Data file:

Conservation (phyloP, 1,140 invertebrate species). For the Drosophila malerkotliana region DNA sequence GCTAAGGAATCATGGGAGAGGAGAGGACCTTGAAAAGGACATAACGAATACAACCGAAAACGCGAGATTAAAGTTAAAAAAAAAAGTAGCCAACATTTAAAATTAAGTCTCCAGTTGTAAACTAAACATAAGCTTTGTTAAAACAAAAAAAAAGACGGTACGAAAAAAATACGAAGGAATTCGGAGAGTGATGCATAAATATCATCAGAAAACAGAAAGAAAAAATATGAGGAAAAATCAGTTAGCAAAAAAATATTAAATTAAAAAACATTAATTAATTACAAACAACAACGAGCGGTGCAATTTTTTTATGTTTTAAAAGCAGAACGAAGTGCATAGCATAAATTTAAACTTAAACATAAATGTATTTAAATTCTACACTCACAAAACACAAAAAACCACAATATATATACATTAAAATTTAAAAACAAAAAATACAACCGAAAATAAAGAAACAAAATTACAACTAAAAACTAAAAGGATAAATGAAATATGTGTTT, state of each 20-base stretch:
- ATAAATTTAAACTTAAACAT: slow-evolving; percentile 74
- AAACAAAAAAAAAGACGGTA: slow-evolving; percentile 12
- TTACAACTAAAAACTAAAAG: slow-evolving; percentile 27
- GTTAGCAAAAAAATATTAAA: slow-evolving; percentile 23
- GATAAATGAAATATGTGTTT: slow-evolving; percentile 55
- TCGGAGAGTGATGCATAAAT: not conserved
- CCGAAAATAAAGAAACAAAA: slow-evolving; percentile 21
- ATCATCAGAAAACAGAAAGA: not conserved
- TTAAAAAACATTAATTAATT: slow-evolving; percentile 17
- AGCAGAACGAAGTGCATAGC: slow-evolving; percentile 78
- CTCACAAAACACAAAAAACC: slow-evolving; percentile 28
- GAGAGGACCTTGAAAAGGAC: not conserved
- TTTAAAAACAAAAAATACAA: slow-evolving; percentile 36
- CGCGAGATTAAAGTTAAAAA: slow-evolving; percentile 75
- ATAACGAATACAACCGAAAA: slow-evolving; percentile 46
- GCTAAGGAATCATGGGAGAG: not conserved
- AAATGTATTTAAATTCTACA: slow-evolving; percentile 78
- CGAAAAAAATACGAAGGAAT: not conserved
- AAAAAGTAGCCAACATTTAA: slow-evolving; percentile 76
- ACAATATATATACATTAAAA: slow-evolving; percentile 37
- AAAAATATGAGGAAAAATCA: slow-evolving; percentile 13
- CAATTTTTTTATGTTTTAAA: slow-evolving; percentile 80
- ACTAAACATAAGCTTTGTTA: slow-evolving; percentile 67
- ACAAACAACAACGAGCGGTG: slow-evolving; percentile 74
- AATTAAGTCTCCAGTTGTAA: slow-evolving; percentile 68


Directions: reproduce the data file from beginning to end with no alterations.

Conservation (phyloP, 1,140 invertebrate species). For the Drosophila malerkotliana region DNA sequence GCTAAGGAATCATGGGAGAGGAGAGGACCTTGAAAAGGACATAACGAATACAACCGAAAACGCGAGATTAAAGTTAAAAAAAAAAGTAGCCAACATTTAAAATTAAGTCTCCAGTTGTAAACTAAACATAAGCTTTGTTAAAACAAAAAAAAAGACGGTACGAAAAAAATACGAAGGAATTCGGAGAGTGATGCATAAATATCATCAGAAAACAGAAAGAAAAAATATGAGGAAAAATCAGTTAGCAAAAAAATATTAAATTAAAAAACATTAATTAATTACAAACAACAACGAGCGGTGCAATTTTTTTATGTTTTAAAAGCAGAACGAAGTGCATAGCATAAATTTAAACTTAAACATAAATGTATTTAAATTCTACACTCACAAAACACAAAAAACCACAATATATATACATTAAAATTTAAAAACAAAAAATACAACCGAAAATAAAGAAACAAAATTACAACTAAAAACTAAAAGGATAAATGAAATATGTGTTT, state of each 20-base stretch:
- ATAAATTTAAACTTAAACAT: slow-evolving; percentile 74
- AAACAAAAAAAAAGACGGTA: slow-evolving; percentile 12
- TTACAACTAAAAACTAAAAG: slow-evolving; percentile 27
- GTTAGCAAAAAAATATTAAA: slow-evolving; percentile 23
- GATAAATGAAATATGTGTTT: slow-evolving; percentile 55
- TCGGAGAGTGATGCATAAAT: not conserved
- CCGAAAATAAAGAAACAAAA: slow-evolving; percentile 21
- ATCATCAGAAAACAGAAAGA: not conserved
- TTAAAAAACATTAATTAATT: slow-evolving; percentile 17
- AGCAGAACGAAGTGCATAGC: slow-evolving; percentile 78
- CTCACAAAACACAAAAAACC: slow-evolving; percentile 28
- GAGAGGACCTTGAAAAGGAC: not conserved
- TTTAAAAACAAAAAATACAA: slow-evolving; percentile 36
- CGCGAGATTAAAGTTAAAAA: slow-evolving; percentile 75
- ATAACGAATACAACCGAAAA: slow-evolving; percentile 46
- GCTAAGGAATCATGGGAGAG: not conserved
- AAATGTATTTAAATTCTACA: slow-evolving; percentile 78
- CGAAAAAAATACGAAGGAAT: not conserved
- AAAAAGTAGCCAACATTTAA: slow-evolving; percentile 76
- ACAATATATATACATTAAAA: slow-evolving; percentile 37
- AAAAATATGAGGAAAAATCA: slow-evolving; percentile 13
- CAATTTTTTTATGTTTTAAA: slow-evolving; percentile 80
- ACTAAACATAAGCTTTGTTA: slow-evolving; percentile 67
- ACAAACAACAACGAGCGGTG: slow-evolving; percentile 74
- AATTAAGTCTCCAGTTGTAA: slow-evolving; percentile 68